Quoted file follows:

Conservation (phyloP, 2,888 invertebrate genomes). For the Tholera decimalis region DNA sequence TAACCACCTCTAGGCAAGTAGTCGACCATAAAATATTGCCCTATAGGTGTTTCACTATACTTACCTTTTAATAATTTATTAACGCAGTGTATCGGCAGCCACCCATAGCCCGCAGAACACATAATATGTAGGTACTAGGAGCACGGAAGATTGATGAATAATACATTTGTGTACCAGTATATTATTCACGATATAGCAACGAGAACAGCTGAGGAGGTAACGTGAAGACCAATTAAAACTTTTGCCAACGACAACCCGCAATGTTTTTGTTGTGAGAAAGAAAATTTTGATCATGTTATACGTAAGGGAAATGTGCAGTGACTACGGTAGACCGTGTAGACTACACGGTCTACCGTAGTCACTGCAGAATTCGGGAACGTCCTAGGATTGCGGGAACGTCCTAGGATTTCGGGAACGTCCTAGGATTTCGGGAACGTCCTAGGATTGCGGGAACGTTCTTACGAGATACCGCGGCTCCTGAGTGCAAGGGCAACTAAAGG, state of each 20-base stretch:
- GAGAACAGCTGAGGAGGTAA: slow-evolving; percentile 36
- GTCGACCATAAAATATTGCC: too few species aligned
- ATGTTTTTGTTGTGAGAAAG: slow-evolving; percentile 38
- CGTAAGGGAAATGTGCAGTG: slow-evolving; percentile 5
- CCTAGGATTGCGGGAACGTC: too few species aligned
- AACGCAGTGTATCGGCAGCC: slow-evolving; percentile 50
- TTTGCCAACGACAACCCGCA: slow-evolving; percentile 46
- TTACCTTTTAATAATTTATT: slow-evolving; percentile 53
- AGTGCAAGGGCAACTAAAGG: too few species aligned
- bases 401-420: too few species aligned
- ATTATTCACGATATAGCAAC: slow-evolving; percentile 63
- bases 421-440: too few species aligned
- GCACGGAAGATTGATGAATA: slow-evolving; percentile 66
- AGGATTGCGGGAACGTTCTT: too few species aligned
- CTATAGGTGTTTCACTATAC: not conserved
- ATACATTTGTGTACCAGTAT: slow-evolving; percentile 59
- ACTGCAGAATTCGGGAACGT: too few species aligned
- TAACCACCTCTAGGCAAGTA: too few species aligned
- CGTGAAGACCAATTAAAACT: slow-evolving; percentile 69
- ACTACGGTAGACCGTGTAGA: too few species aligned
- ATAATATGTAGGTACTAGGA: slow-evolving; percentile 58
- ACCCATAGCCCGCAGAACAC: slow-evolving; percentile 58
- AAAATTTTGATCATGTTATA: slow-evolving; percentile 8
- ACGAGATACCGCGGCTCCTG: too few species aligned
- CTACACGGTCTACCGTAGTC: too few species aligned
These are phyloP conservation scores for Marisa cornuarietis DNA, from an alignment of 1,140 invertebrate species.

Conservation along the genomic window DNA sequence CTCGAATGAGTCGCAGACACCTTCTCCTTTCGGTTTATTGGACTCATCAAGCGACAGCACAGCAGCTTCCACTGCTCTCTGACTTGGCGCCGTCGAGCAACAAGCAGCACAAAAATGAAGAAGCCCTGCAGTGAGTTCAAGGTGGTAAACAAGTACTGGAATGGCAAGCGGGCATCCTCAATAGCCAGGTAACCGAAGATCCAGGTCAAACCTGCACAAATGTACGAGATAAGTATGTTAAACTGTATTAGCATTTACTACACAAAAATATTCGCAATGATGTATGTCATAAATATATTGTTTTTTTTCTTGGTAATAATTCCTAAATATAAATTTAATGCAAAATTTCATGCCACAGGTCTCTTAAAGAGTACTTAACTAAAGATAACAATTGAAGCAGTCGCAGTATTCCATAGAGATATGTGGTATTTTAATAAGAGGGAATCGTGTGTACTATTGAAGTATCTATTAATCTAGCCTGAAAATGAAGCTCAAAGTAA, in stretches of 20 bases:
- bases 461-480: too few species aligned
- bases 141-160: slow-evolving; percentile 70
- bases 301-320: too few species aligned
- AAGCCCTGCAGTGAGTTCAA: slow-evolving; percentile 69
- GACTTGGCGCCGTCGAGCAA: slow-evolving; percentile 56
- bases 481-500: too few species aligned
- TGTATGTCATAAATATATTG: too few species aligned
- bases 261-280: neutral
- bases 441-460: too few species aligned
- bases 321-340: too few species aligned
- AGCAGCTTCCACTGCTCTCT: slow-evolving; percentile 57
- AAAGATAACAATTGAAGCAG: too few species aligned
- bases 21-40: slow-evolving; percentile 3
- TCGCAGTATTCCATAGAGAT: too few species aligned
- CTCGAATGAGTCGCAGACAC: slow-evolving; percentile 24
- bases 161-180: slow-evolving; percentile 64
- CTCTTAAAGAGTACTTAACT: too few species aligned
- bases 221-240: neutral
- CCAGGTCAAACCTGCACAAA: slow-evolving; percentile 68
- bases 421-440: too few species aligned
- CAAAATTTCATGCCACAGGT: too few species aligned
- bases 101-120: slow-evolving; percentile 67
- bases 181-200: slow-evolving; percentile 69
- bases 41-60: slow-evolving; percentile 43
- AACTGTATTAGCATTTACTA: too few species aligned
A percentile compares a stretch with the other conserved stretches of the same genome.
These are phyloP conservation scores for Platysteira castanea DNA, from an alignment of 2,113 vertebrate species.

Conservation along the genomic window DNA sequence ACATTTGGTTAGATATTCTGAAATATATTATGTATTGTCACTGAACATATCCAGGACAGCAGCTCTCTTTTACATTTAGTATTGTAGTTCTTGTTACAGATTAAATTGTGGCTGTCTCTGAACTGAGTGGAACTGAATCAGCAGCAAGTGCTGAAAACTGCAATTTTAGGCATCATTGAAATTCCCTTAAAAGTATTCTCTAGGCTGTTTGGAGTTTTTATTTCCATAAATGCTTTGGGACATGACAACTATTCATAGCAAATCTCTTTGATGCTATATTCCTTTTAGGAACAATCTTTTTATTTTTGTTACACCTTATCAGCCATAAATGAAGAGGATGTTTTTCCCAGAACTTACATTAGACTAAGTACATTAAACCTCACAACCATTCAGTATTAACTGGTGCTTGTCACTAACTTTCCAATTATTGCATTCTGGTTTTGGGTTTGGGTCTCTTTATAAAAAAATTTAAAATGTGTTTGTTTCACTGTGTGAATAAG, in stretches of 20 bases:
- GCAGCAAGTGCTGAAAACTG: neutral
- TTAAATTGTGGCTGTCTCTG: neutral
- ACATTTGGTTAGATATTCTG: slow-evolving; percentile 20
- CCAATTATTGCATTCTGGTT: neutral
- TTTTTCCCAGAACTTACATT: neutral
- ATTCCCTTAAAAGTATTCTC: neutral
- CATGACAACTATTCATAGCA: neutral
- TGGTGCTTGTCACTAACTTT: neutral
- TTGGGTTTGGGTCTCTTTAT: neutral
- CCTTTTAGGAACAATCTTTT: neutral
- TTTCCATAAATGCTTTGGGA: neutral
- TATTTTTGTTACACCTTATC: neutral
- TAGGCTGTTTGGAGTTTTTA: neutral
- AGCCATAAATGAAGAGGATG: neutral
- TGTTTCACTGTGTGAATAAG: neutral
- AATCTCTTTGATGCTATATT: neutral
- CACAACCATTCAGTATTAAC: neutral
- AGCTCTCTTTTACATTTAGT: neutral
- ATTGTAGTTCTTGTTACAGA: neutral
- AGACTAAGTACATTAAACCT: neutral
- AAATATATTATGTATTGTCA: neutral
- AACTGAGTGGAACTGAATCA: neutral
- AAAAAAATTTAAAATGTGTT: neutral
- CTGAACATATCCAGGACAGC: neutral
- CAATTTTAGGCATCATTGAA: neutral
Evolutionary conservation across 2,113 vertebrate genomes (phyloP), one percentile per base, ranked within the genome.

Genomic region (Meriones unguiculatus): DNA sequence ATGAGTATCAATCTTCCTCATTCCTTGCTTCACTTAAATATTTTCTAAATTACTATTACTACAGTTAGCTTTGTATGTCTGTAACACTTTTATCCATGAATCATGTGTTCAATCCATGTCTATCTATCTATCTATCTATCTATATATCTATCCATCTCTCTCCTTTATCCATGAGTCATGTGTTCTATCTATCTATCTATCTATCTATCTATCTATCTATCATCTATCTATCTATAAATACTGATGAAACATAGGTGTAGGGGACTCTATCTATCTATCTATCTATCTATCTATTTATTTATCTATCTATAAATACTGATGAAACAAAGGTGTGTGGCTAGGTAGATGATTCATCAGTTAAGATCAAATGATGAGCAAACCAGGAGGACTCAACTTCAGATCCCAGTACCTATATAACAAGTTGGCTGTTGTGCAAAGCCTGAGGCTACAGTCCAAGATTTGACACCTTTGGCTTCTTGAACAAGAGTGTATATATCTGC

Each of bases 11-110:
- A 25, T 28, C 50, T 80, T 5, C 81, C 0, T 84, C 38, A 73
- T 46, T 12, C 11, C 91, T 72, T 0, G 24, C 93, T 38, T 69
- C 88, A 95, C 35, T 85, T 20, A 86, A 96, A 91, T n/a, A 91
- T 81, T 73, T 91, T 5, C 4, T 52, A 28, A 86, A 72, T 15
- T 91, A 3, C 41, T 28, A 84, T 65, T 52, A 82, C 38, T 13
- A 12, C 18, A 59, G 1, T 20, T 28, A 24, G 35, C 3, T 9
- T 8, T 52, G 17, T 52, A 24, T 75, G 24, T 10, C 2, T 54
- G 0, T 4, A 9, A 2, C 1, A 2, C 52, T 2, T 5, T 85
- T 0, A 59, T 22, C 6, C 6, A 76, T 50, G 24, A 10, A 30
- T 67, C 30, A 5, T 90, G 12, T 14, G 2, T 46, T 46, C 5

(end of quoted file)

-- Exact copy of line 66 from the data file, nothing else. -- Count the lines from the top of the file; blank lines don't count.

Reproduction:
- CCTTTTAGGAACAATCTTTT: neutral